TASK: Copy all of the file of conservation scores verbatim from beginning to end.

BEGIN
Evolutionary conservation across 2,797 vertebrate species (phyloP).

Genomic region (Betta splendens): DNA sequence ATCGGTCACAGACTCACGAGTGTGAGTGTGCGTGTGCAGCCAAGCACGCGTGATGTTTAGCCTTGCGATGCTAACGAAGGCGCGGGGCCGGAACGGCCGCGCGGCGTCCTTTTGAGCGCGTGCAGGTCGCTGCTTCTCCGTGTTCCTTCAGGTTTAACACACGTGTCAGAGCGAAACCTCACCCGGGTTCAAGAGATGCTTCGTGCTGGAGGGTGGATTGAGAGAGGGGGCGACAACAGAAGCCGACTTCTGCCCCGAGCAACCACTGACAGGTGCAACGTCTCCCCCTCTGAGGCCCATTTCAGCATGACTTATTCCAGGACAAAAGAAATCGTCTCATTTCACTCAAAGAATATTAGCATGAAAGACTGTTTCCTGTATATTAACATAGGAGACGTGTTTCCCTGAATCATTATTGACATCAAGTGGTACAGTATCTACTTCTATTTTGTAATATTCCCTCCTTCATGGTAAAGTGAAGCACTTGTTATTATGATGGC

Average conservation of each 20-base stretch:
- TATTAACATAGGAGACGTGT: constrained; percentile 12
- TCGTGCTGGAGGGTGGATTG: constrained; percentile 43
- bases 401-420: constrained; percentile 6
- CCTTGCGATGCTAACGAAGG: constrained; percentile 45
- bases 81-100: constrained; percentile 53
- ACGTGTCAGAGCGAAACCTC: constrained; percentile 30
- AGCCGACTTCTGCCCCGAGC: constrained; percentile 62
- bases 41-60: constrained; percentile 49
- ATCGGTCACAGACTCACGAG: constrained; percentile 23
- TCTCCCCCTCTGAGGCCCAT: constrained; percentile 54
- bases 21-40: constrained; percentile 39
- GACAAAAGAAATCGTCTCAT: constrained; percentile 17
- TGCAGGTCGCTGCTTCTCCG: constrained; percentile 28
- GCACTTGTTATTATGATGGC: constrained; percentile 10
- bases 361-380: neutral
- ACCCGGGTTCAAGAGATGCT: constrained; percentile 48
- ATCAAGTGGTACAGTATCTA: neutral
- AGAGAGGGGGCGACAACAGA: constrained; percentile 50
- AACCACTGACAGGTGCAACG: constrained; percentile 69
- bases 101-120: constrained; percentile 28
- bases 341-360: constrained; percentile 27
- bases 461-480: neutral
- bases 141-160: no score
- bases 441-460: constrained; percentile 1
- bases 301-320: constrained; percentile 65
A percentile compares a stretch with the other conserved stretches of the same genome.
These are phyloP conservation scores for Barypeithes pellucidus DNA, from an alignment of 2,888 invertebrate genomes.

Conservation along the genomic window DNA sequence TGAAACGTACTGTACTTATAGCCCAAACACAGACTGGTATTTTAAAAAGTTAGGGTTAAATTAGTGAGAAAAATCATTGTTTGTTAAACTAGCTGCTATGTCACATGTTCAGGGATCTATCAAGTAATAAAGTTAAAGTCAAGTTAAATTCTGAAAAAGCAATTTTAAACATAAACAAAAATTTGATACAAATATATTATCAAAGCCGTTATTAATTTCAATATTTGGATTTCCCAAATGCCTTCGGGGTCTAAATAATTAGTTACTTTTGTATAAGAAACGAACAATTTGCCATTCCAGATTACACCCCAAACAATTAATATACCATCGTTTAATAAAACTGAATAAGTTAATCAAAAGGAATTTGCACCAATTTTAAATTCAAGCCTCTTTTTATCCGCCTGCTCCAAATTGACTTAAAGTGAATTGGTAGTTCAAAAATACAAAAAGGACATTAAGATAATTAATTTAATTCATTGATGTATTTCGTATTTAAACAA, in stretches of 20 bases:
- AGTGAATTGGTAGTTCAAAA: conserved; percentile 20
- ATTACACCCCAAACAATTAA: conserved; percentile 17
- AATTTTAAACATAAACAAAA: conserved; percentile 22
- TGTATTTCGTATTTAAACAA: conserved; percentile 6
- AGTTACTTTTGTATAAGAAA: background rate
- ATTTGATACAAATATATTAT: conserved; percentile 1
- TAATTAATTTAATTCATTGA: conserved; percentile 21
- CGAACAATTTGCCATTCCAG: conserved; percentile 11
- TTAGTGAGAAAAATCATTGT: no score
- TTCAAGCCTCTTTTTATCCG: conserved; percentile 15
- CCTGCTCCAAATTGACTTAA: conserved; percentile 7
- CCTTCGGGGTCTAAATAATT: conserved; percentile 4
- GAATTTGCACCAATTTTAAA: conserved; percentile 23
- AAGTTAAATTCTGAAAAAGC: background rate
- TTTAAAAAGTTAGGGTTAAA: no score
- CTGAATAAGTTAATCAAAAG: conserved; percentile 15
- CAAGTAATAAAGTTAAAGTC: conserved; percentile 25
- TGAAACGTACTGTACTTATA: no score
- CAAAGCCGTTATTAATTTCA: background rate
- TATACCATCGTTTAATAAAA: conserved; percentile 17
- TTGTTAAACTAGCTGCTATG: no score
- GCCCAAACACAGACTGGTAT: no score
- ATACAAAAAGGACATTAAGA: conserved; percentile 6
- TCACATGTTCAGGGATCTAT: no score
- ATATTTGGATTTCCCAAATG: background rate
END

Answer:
Evolutionary conservation across 2,797 vertebrate species (phyloP).

Genomic region (Betta splendens): DNA sequence ATCGGTCACAGACTCACGAGTGTGAGTGTGCGTGTGCAGCCAAGCACGCGTGATGTTTAGCCTTGCGATGCTAACGAAGGCGCGGGGCCGGAACGGCCGCGCGGCGTCCTTTTGAGCGCGTGCAGGTCGCTGCTTCTCCGTGTTCCTTCAGGTTTAACACACGTGTCAGAGCGAAACCTCACCCGGGTTCAAGAGATGCTTCGTGCTGGAGGGTGGATTGAGAGAGGGGGCGACAACAGAAGCCGACTTCTGCCCCGAGCAACCACTGACAGGTGCAACGTCTCCCCCTCTGAGGCCCATTTCAGCATGACTTATTCCAGGACAAAAGAAATCGTCTCATTTCACTCAAAGAATATTAGCATGAAAGACTGTTTCCTGTATATTAACATAGGAGACGTGTTTCCCTGAATCATTATTGACATCAAGTGGTACAGTATCTACTTCTATTTTGTAATATTCCCTCCTTCATGGTAAAGTGAAGCACTTGTTATTATGATGGC

Average conservation of each 20-base stretch:
- TATTAACATAGGAGACGTGT: constrained; percentile 12
- TCGTGCTGGAGGGTGGATTG: constrained; percentile 43
- bases 401-420: constrained; percentile 6
- CCTTGCGATGCTAACGAAGG: constrained; percentile 45
- bases 81-100: constrained; percentile 53
- ACGTGTCAGAGCGAAACCTC: constrained; percentile 30
- AGCCGACTTCTGCCCCGAGC: constrained; percentile 62
- bases 41-60: constrained; percentile 49
- ATCGGTCACAGACTCACGAG: constrained; percentile 23
- TCTCCCCCTCTGAGGCCCAT: constrained; percentile 54
- bases 21-40: constrained; percentile 39
- GACAAAAGAAATCGTCTCAT: constrained; percentile 17
- TGCAGGTCGCTGCTTCTCCG: constrained; percentile 28
- GCACTTGTTATTATGATGGC: constrained; percentile 10
- bases 361-380: neutral
- ACCCGGGTTCAAGAGATGCT: constrained; percentile 48
- ATCAAGTGGTACAGTATCTA: neutral
- AGAGAGGGGGCGACAACAGA: constrained; percentile 50
- AACCACTGACAGGTGCAACG: constrained; percentile 69
- bases 101-120: constrained; percentile 28
- bases 341-360: constrained; percentile 27
- bases 461-480: neutral
- bases 141-160: no score
- bases 441-460: constrained; percentile 1
- bases 301-320: constrained; percentile 65
A percentile compares a stretch with the other conserved stretches of the same genome.
These are phyloP conservation scores for Barypeithes pellucidus DNA, from an alignment of 2,888 invertebrate genomes.

Conservation along the genomic window DNA sequence TGAAACGTACTGTACTTATAGCCCAAACACAGACTGGTATTTTAAAAAGTTAGGGTTAAATTAGTGAGAAAAATCATTGTTTGTTAAACTAGCTGCTATGTCACATGTTCAGGGATCTATCAAGTAATAAAGTTAAAGTCAAGTTAAATTCTGAAAAAGCAATTTTAAACATAAACAAAAATTTGATACAAATATATTATCAAAGCCGTTATTAATTTCAATATTTGGATTTCCCAAATGCCTTCGGGGTCTAAATAATTAGTTACTTTTGTATAAGAAACGAACAATTTGCCATTCCAGATTACACCCCAAACAATTAATATACCATCGTTTAATAAAACTGAATAAGTTAATCAAAAGGAATTTGCACCAATTTTAAATTCAAGCCTCTTTTTATCCGCCTGCTCCAAATTGACTTAAAGTGAATTGGTAGTTCAAAAATACAAAAAGGACATTAAGATAATTAATTTAATTCATTGATGTATTTCGTATTTAAACAA, in stretches of 20 bases:
- AGTGAATTGGTAGTTCAAAA: conserved; percentile 20
- ATTACACCCCAAACAATTAA: conserved; percentile 17
- AATTTTAAACATAAACAAAA: conserved; percentile 22
- TGTATTTCGTATTTAAACAA: conserved; percentile 6
- AGTTACTTTTGTATAAGAAA: background rate
- ATTTGATACAAATATATTAT: conserved; percentile 1
- TAATTAATTTAATTCATTGA: conserved; percentile 21
- CGAACAATTTGCCATTCCAG: conserved; percentile 11
- TTAGTGAGAAAAATCATTGT: no score
- TTCAAGCCTCTTTTTATCCG: conserved; percentile 15
- CCTGCTCCAAATTGACTTAA: conserved; percentile 7
- CCTTCGGGGTCTAAATAATT: conserved; percentile 4
- GAATTTGCACCAATTTTAAA: conserved; percentile 23
- AAGTTAAATTCTGAAAAAGC: background rate
- TTTAAAAAGTTAGGGTTAAA: no score
- CTGAATAAGTTAATCAAAAG: conserved; percentile 15
- CAAGTAATAAAGTTAAAGTC: conserved; percentile 25
- TGAAACGTACTGTACTTATA: no score
- CAAAGCCGTTATTAATTTCA: background rate
- TATACCATCGTTTAATAAAA: conserved; percentile 17
- TTGTTAAACTAGCTGCTATG: no score
- GCCCAAACACAGACTGGTAT: no score
- ATACAAAAAGGACATTAAGA: conserved; percentile 6
- TCACATGTTCAGGGATCTAT: no score
- ATATTTGGATTTCCCAAATG: background rate